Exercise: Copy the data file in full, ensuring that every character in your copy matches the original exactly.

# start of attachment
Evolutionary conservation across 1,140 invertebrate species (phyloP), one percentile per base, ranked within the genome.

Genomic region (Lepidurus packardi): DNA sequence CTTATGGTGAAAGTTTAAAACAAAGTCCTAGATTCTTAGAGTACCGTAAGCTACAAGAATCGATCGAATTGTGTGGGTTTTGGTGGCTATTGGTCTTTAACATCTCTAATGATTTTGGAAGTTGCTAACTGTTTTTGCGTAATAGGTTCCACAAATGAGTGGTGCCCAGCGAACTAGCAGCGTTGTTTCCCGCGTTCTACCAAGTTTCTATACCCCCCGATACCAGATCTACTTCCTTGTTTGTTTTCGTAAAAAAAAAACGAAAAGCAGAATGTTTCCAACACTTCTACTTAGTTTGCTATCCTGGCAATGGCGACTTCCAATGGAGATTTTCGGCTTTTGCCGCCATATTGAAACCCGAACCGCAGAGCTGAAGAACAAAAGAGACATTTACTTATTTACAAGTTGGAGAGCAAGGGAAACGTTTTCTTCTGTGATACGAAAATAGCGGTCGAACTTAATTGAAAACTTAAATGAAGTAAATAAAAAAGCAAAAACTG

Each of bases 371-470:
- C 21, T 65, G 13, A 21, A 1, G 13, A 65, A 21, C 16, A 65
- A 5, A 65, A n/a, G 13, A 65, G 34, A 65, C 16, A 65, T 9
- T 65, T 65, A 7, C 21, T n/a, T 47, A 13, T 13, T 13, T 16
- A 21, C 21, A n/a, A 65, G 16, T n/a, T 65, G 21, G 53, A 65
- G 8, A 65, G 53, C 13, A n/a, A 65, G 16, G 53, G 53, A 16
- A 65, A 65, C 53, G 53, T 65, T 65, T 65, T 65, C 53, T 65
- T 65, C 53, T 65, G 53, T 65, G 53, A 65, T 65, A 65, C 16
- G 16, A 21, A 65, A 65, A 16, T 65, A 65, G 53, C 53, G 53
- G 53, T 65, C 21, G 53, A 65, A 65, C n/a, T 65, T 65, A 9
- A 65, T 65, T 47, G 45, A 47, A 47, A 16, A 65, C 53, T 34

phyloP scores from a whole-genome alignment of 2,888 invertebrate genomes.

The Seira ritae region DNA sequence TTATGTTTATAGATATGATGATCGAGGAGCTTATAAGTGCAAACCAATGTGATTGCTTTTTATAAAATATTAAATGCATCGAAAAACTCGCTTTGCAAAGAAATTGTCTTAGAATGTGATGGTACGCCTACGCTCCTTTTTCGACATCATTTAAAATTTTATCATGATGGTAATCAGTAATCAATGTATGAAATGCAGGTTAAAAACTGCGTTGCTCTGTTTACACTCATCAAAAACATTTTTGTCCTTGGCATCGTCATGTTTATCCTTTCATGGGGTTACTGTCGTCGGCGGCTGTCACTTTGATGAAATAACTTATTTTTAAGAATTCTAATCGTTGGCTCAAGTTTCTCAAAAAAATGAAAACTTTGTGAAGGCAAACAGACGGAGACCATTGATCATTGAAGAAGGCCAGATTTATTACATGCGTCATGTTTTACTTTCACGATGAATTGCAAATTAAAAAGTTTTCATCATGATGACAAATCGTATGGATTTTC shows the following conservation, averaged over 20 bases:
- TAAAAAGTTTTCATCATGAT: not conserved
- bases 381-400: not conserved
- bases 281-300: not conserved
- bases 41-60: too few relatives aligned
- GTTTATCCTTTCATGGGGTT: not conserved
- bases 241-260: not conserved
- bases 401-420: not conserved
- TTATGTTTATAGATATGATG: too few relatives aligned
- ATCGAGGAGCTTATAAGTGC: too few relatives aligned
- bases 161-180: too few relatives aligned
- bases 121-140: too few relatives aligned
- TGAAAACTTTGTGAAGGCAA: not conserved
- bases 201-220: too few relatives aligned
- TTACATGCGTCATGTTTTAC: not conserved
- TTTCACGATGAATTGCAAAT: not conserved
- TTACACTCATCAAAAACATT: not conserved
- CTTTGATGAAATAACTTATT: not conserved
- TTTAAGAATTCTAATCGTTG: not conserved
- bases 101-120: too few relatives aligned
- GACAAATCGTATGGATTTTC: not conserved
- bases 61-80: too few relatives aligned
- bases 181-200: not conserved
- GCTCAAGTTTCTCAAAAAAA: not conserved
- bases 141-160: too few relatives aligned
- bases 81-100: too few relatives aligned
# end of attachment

Evolutionary conservation across 1,140 invertebrate species (phyloP), one percentile per base, ranked within the genome.

Genomic region (Lepidurus packardi): DNA sequence CTTATGGTGAAAGTTTAAAACAAAGTCCTAGATTCTTAGAGTACCGTAAGCTACAAGAATCGATCGAATTGTGTGGGTTTTGGTGGCTATTGGTCTTTAACATCTCTAATGATTTTGGAAGTTGCTAACTGTTTTTGCGTAATAGGTTCCACAAATGAGTGGTGCCCAGCGAACTAGCAGCGTTGTTTCCCGCGTTCTACCAAGTTTCTATACCCCCCGATACCAGATCTACTTCCTTGTTTGTTTTCGTAAAAAAAAAACGAAAAGCAGAATGTTTCCAACACTTCTACTTAGTTTGCTATCCTGGCAATGGCGACTTCCAATGGAGATTTTCGGCTTTTGCCGCCATATTGAAACCCGAACCGCAGAGCTGAAGAACAAAAGAGACATTTACTTATTTACAAGTTGGAGAGCAAGGGAAACGTTTTCTTCTGTGATACGAAAATAGCGGTCGAACTTAATTGAAAACTTAAATGAAGTAAATAAAAAAGCAAAAACTG

Each of bases 371-470:
- C 21, T 65, G 13, A 21, A 1, G 13, A 65, A 21, C 16, A 65
- A 5, A 65, A n/a, G 13, A 65, G 34, A 65, C 16, A 65, T 9
- T 65, T 65, A 7, C 21, T n/a, T 47, A 13, T 13, T 13, T 16
- A 21, C 21, A n/a, A 65, G 16, T n/a, T 65, G 21, G 53, A 65
- G 8, A 65, G 53, C 13, A n/a, A 65, G 16, G 53, G 53, A 16
- A 65, A 65, C 53, G 53, T 65, T 65, T 65, T 65, C 53, T 65
- T 65, C 53, T 65, G 53, T 65, G 53, A 65, T 65, A 65, C 16
- G 16, A 21, A 65, A 65, A 16, T 65, A 65, G 53, C 53, G 53
- G 53, T 65, C 21, G 53, A 65, A 65, C n/a, T 65, T 65, A 9
- A 65, T 65, T 47, G 45, A 47, A 47, A 16, A 65, C 53, T 34

phyloP scores from a whole-genome alignment of 2,888 invertebrate genomes.

The Seira ritae region DNA sequence TTATGTTTATAGATATGATGATCGAGGAGCTTATAAGTGCAAACCAATGTGATTGCTTTTTATAAAATATTAAATGCATCGAAAAACTCGCTTTGCAAAGAAATTGTCTTAGAATGTGATGGTACGCCTACGCTCCTTTTTCGACATCATTTAAAATTTTATCATGATGGTAATCAGTAATCAATGTATGAAATGCAGGTTAAAAACTGCGTTGCTCTGTTTACACTCATCAAAAACATTTTTGTCCTTGGCATCGTCATGTTTATCCTTTCATGGGGTTACTGTCGTCGGCGGCTGTCACTTTGATGAAATAACTTATTTTTAAGAATTCTAATCGTTGGCTCAAGTTTCTCAAAAAAATGAAAACTTTGTGAAGGCAAACAGACGGAGACCATTGATCATTGAAGAAGGCCAGATTTATTACATGCGTCATGTTTTACTTTCACGATGAATTGCAAATTAAAAAGTTTTCATCATGATGACAAATCGTATGGATTTTC shows the following conservation, averaged over 20 bases:
- TAAAAAGTTTTCATCATGAT: not conserved
- bases 381-400: not conserved
- bases 281-300: not conserved
- bases 41-60: too few relatives aligned
- GTTTATCCTTTCATGGGGTT: not conserved
- bases 241-260: not conserved
- bases 401-420: not conserved
- TTATGTTTATAGATATGATG: too few relatives aligned
- ATCGAGGAGCTTATAAGTGC: too few relatives aligned
- bases 161-180: too few relatives aligned
- bases 121-140: too few relatives aligned
- TGAAAACTTTGTGAAGGCAA: not conserved
- bases 201-220: too few relatives aligned
- TTACATGCGTCATGTTTTAC: not conserved
- TTTCACGATGAATTGCAAAT: not conserved
- TTACACTCATCAAAAACATT: not conserved
- CTTTGATGAAATAACTTATT: not conserved
- TTTAAGAATTCTAATCGTTG: not conserved
- bases 101-120: too few relatives aligned
- GACAAATCGTATGGATTTTC: not conserved
- bases 61-80: too few relatives aligned
- bases 181-200: not conserved
- GCTCAAGTTTCTCAAAAAAA: not conserved
- bases 141-160: too few relatives aligned
- bases 81-100: too few relatives aligned